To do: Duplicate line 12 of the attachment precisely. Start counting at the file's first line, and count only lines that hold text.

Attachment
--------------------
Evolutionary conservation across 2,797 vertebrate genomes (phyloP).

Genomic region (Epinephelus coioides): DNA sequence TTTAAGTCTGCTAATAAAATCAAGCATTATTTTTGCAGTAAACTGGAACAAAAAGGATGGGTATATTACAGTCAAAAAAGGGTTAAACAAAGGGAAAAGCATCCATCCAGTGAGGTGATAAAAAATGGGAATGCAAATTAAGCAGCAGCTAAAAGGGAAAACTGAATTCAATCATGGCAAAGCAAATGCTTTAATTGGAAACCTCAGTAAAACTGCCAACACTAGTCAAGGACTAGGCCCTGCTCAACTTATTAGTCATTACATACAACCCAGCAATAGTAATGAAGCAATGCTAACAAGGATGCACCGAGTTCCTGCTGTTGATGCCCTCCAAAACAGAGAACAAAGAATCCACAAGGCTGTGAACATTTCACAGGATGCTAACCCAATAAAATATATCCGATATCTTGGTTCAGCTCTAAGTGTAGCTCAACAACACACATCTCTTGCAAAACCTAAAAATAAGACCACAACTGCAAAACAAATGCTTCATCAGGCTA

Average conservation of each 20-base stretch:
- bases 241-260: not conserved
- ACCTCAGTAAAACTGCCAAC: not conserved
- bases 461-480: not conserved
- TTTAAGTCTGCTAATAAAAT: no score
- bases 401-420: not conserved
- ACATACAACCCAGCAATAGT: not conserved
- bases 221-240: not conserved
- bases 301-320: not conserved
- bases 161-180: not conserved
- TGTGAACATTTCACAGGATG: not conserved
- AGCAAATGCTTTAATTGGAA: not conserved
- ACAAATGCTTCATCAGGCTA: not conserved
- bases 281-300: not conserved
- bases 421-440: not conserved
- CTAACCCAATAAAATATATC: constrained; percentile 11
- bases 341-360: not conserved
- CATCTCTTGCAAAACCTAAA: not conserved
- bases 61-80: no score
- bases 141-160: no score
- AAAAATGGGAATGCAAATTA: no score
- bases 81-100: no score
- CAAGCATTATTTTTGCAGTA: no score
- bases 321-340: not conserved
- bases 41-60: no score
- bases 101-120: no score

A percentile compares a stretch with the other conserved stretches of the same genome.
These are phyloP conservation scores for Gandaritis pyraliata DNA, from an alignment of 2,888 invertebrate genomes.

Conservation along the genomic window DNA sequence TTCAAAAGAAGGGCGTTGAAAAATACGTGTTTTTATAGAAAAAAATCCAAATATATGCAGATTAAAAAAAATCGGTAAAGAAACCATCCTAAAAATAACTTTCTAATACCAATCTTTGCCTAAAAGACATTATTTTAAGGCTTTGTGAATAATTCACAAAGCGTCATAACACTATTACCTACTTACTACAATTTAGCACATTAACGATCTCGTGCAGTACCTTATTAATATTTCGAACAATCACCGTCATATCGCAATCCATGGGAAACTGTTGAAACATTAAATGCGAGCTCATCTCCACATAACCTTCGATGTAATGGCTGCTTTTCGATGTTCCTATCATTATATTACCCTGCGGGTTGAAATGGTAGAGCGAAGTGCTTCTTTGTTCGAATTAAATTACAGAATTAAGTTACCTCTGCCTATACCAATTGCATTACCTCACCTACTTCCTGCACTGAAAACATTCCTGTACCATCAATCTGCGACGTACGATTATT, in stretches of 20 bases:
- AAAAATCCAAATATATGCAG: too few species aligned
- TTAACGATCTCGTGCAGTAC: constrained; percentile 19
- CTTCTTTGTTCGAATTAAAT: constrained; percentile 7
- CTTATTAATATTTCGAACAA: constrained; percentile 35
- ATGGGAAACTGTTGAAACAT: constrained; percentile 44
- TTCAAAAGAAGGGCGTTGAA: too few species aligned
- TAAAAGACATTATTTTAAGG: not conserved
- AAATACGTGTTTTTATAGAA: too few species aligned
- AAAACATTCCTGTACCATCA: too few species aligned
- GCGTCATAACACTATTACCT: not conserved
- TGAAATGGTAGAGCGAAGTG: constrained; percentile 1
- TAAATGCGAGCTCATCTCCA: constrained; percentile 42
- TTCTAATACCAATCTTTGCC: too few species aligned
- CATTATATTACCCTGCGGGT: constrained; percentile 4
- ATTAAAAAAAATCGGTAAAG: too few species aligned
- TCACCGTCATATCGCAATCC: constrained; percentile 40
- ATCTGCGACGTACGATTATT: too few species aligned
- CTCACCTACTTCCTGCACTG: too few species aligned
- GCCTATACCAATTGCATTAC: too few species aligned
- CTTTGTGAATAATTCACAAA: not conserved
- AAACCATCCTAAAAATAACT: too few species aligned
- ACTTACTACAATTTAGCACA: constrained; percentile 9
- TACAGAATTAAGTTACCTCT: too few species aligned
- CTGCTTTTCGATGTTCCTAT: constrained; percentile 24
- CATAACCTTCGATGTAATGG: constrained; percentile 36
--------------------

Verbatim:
- bases 161-180: not conserved